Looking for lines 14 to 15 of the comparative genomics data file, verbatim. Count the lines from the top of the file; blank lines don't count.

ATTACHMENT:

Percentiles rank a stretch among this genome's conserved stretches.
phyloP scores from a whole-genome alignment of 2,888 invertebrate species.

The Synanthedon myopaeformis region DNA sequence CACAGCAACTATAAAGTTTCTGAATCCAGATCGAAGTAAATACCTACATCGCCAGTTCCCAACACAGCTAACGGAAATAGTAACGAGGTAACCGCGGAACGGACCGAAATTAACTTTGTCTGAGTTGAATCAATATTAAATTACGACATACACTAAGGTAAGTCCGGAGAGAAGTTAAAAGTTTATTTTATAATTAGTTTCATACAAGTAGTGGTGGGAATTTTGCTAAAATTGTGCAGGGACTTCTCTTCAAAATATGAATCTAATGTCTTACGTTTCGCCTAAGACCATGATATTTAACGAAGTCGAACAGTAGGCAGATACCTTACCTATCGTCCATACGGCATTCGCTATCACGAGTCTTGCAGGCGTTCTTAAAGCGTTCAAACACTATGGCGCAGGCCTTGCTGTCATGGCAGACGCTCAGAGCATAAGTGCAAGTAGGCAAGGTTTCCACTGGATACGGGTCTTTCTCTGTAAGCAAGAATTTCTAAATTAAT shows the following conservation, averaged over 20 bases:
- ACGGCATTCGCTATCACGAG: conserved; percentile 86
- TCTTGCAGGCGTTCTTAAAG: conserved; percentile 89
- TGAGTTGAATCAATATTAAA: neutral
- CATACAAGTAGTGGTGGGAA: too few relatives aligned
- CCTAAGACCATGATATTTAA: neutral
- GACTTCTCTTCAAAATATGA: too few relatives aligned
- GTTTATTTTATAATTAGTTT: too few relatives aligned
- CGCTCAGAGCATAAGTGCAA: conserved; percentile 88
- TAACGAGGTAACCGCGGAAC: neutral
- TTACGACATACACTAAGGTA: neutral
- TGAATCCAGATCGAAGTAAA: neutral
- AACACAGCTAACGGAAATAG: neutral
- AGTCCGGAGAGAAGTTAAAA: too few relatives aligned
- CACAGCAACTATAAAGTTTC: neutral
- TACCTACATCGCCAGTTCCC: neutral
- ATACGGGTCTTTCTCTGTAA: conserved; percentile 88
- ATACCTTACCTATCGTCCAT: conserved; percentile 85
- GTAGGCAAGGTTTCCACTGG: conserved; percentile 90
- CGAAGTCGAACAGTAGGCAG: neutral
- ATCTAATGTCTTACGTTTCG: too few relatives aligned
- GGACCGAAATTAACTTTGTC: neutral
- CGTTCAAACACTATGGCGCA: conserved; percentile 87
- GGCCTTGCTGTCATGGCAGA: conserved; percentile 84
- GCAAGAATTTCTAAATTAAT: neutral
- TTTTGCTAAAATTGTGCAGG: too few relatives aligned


- TGAATCCAGATCGAAGTAAA: neutral
- AACACAGCTAACGGAAATAG: neutral